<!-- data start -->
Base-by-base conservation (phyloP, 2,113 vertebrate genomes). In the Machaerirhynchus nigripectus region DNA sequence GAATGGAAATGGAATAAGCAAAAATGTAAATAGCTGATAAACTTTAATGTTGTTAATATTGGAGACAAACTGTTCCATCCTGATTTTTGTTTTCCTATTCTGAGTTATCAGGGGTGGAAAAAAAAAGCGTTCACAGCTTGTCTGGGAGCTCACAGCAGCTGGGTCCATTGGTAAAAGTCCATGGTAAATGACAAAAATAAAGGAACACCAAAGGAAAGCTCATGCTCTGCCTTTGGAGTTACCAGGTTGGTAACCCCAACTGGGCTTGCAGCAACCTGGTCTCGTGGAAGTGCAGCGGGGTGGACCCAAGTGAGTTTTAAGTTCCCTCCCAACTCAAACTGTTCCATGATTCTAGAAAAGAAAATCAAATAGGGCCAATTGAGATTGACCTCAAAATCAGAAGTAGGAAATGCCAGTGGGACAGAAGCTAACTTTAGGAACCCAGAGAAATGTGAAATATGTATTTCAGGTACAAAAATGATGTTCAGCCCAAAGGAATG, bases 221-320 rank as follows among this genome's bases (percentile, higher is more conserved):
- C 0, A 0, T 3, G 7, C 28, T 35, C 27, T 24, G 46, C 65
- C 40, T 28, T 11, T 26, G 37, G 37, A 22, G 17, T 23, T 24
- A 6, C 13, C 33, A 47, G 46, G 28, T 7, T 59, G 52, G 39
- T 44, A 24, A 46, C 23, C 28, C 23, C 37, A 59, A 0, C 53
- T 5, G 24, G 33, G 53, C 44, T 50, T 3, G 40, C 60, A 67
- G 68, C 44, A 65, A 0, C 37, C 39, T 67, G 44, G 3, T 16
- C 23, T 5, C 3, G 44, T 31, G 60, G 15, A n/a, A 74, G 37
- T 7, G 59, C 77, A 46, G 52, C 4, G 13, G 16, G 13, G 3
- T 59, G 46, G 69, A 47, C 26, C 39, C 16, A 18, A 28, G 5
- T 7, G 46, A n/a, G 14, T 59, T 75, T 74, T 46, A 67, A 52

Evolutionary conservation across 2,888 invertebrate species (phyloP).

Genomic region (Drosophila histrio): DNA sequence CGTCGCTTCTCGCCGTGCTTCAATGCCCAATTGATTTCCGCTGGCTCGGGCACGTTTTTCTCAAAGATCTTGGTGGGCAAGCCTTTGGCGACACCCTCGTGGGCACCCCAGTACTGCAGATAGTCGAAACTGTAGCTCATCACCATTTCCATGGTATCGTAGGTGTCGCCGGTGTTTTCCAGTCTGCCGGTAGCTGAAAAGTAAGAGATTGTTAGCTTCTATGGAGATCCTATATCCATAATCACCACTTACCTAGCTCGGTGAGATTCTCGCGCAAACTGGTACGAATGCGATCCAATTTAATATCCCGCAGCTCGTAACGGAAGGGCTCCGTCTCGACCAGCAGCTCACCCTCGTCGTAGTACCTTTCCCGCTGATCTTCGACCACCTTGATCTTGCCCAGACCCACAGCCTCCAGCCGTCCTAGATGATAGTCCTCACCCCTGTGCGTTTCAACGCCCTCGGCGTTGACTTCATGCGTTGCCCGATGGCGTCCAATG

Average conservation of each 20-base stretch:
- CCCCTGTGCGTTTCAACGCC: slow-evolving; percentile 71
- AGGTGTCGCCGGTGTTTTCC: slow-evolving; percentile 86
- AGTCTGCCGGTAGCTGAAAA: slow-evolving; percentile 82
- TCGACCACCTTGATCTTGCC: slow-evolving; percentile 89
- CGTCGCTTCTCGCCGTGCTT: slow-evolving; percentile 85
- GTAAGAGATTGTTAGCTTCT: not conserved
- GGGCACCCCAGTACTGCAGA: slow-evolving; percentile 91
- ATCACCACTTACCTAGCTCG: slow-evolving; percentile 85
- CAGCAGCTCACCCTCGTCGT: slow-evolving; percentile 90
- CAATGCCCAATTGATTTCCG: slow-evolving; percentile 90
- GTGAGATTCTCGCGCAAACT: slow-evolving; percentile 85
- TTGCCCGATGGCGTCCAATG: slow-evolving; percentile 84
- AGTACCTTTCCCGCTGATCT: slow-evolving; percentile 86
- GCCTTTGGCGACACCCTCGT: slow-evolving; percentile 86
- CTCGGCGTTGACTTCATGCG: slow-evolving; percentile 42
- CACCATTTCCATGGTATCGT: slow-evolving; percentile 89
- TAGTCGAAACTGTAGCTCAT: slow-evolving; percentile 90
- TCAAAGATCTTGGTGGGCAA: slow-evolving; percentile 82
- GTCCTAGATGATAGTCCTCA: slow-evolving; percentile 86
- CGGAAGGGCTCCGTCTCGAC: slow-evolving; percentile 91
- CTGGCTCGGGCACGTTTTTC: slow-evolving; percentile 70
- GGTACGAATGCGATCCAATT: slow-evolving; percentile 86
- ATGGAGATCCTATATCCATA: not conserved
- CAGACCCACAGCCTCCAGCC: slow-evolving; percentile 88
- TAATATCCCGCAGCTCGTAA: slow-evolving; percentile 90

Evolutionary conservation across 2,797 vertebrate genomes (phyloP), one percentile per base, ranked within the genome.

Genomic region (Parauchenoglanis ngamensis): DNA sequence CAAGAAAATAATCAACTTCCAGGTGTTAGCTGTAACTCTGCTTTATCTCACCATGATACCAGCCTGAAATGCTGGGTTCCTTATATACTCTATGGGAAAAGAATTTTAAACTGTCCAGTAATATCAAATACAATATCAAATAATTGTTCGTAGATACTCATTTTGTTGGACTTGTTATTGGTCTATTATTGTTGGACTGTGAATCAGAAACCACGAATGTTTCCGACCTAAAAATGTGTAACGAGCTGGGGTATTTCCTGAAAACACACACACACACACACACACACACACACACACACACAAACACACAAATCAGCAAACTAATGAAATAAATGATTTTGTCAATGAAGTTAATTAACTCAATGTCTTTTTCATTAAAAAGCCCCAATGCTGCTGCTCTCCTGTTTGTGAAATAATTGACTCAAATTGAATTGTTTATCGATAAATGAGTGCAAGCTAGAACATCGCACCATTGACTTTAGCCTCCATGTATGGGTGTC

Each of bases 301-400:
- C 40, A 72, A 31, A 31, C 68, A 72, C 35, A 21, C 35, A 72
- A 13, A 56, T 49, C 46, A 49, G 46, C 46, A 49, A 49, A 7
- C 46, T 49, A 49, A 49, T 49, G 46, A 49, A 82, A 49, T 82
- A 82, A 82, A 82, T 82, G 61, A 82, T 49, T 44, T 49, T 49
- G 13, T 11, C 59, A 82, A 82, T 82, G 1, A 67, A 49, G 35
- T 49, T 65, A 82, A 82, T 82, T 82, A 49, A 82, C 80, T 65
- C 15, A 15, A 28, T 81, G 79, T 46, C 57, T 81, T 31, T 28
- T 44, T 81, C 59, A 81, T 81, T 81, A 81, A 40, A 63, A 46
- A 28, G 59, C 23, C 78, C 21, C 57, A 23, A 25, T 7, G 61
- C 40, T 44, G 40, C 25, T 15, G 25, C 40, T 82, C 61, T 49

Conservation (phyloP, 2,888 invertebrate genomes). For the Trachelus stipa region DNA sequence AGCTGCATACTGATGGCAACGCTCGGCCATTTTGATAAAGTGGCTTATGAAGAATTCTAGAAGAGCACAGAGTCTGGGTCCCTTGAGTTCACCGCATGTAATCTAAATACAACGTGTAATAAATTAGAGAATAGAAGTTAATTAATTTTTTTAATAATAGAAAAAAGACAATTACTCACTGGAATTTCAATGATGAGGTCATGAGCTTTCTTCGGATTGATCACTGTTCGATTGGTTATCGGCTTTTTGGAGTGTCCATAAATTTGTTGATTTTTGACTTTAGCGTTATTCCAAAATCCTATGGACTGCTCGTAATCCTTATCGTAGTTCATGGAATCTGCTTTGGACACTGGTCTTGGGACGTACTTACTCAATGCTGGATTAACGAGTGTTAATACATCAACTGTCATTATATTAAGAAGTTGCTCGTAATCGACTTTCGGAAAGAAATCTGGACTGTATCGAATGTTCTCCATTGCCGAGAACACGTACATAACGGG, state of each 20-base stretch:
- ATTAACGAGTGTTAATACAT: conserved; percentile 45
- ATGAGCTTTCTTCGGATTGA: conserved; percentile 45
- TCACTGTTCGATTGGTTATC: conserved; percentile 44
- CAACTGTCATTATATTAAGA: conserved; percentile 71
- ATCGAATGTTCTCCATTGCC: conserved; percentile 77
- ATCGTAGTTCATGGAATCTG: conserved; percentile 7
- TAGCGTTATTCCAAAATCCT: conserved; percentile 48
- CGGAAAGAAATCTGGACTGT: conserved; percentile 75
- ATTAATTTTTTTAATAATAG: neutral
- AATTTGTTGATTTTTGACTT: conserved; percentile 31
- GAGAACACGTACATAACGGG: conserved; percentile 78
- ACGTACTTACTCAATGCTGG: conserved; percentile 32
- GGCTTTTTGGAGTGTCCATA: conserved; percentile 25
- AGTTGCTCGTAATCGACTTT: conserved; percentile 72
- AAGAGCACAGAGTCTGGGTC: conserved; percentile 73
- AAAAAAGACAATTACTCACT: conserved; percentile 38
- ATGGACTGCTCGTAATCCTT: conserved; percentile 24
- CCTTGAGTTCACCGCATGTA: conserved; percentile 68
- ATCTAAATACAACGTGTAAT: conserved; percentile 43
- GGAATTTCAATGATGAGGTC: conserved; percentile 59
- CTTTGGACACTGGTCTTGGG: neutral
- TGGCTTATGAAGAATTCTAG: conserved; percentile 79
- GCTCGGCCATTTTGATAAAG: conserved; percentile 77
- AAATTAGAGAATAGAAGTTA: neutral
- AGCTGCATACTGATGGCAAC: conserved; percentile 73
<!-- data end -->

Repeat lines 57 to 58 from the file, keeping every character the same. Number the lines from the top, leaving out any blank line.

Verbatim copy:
- CAACTGTCATTATATTAAGA: conserved; percentile 71
- ATCGAATGTTCTCCATTGCC: conserved; percentile 77